A lot of people, especially younger people, like to think they can just kick the retirement can down the road until they are only a few years away from retirement and really need to get serious. There is one huge problem with this mentality though – we make important financial decisions much earlier than that!
There is not one, but a multitude of financial decisions that will have a material impact on a person’s financial future that they will face well before they have grey hair and are ready to retire. Some we make as early as when we earn our first paycheck. Unfortunately, many people avoid taking these financial decisions seriously, which even at a young age and modest starting salary, can have a material impact on your future financial health. Take, for example, a couple decisions many young people working their first job working their first job get to make: how much to save in their 401k, and which investment option to choose.
A common matching scheme with employers is matching 100% of the first 3% of the employee’s salary, and then maybe 50% of what they contribute past that, up to 6%. This is essentially free money from your employer, but you have to know to take advantage of it. Retirement plans often automatically enroll participants into something like a 3% savings rate, and it could be very easy to do nothing and default to this rate. Based on them matching scheme we mentioned earlier, this would result in a 3% employee contribution, plus 3% employer contribution, for a total contribution of 6% of the employee’s salary. A 6% savings rate is better than nothing but doesn’t take advantage of the full match. By electing to contribute an extra 3% of salary, for a total employee contribution of 6%, a person would receive a 4.5% match from their employer, for a total savings rate of 10.5%. Even on a low starting salary, a 10.5% savings rate can give a person serious traction when it comes to saving to achieve life goals.
Now there is another critical choice – what to invest in? This can have a material impact as well. Let’s use the last 35 years as an example – with a person who starts working in October 1980 making 40,000 a year, receiving inflation-like 3% raises each year, and saving 10.5% of their salary every year. How much could they have accumulated with each of the different basic investment options over the last 35 years at this rate?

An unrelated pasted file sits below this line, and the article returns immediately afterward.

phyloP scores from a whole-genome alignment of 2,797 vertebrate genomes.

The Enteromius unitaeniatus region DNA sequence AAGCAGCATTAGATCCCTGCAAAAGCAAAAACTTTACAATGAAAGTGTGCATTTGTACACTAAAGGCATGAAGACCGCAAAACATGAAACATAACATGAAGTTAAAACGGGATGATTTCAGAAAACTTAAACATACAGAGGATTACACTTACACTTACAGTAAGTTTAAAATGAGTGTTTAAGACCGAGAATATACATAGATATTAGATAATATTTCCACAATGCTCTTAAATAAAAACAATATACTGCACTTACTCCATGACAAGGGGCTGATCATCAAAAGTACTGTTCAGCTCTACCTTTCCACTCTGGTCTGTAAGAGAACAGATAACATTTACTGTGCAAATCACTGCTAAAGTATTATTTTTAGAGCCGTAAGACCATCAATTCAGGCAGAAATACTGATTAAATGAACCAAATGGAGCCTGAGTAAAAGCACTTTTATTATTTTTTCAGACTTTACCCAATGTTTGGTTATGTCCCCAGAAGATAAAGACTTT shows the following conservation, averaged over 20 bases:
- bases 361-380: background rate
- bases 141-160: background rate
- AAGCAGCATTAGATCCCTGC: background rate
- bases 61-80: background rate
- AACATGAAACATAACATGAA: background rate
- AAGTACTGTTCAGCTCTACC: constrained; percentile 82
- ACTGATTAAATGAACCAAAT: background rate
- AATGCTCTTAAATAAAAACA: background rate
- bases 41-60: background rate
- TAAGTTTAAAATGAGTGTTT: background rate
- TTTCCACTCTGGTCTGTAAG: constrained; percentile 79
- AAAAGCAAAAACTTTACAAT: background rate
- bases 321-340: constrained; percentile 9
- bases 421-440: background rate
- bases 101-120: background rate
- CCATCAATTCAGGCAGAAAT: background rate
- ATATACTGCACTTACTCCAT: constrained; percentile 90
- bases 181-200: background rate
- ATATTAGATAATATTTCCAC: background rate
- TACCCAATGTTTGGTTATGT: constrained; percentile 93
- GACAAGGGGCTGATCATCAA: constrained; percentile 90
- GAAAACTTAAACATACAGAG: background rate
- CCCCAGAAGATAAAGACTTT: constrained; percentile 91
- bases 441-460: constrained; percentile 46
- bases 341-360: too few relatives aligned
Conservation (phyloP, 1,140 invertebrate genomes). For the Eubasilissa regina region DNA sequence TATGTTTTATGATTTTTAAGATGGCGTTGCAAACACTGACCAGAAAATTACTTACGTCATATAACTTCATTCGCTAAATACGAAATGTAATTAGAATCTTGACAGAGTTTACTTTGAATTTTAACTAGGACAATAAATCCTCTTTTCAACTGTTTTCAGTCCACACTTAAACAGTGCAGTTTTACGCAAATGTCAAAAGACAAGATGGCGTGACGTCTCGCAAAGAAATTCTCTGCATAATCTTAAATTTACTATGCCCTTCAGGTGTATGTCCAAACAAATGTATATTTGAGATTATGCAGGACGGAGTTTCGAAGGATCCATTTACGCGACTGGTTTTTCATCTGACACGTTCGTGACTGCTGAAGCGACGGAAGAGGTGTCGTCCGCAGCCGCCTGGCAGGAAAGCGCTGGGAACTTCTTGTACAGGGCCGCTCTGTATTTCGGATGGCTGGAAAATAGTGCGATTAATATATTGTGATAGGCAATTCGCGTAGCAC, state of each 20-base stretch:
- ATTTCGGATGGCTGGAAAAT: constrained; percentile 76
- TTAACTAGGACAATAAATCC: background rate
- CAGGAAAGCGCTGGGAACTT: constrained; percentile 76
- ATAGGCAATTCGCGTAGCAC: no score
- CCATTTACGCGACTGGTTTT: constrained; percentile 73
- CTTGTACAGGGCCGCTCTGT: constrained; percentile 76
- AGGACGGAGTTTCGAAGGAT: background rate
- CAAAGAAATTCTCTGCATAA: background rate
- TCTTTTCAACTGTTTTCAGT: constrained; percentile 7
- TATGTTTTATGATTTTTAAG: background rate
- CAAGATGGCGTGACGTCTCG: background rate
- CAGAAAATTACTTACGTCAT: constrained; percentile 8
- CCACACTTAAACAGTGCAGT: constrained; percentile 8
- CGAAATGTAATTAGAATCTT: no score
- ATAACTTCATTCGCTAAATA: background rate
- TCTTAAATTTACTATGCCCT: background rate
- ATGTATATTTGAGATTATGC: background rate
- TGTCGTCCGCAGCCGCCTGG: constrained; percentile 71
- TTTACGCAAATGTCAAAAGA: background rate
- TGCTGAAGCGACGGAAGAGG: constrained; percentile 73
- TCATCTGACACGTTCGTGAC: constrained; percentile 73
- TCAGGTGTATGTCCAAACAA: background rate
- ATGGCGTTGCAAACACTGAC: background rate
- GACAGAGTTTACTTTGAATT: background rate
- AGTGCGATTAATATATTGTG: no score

As far as investment choices, savers have three options as far as broad asset classes.
1) Invest in Cash – Whether it’s in a savings account or under the mattress, it is pretty much all the same. For our example, we assumed cash provided a 0% return.
2) Invest in Bonds – To show the experienced investors would have had to save their money in bonds over the past 35 years, we used the returns of Barclays Aggregate Bond Index, a widely used index proxy for the total US Bond Market, with a .20% expense ratio.
3) Invest in Stock – To show the experience of stock investors over the same 35 year time period, we used the S&P 500 index because it is a widely available passive investment option in almost every 401k I’ve seen. We included a .20% expense ratio in the
How big of an impact can choose one asset class over the other really make?
The chart below sheds some light – and as always, we must mention past performance is no indicator of future results.
Because of the impact of compounding, the difference between making the “right” vs “wrong” choice originally is greatly magnified over the long term. Over the last 35 years, the stock investor ended up with just under $1.5 million, roughly twice the amount as the bond investor with roughly 760,000, and six times the cash investor with roughly 250,000! And the last 35 years were nothing exceptional as far as stock market returns either, with an annualized return 9.90%, this period actually fell .06% short of the annualized return on the S&P going back to 1926.
Consider the impact this has on a person’s lifestyle in retirement – using a 4% withdrawal rate, the stock investor can spend just under 60,000 per year in retirement, the bond investor can only spend around 30,000! I don’t even want to calculate the number for the cash investor because it would be too depressing.
The moral of the story is, basic financial decisions matter can have a huge impact on your life, especially the ones we make early on as the impact is magnified over a lifetime of compounding. Many people end up making bad decisions because they either don’t fully understand the impact of those decisions or they let emotions drive their decisions. Alternatively, many people end up not doing anything because they get paralyzed by information overload, lack of understanding, fear of regret, etc., which is probably the worst thing they could do.
I’ve brought up these decisions and possible mistakes not to scare people, but more to point out that with the right guidance, mistakes can be easily avoided. An advisor can help you make better decisions and avoid mistakes by ensuring you understand the implications of those decisions. Even if the only thing a financial advisor did was guide people into making basic financial decisions that are appropriate for your lifetime goals, he or she would add tremendous value their lives.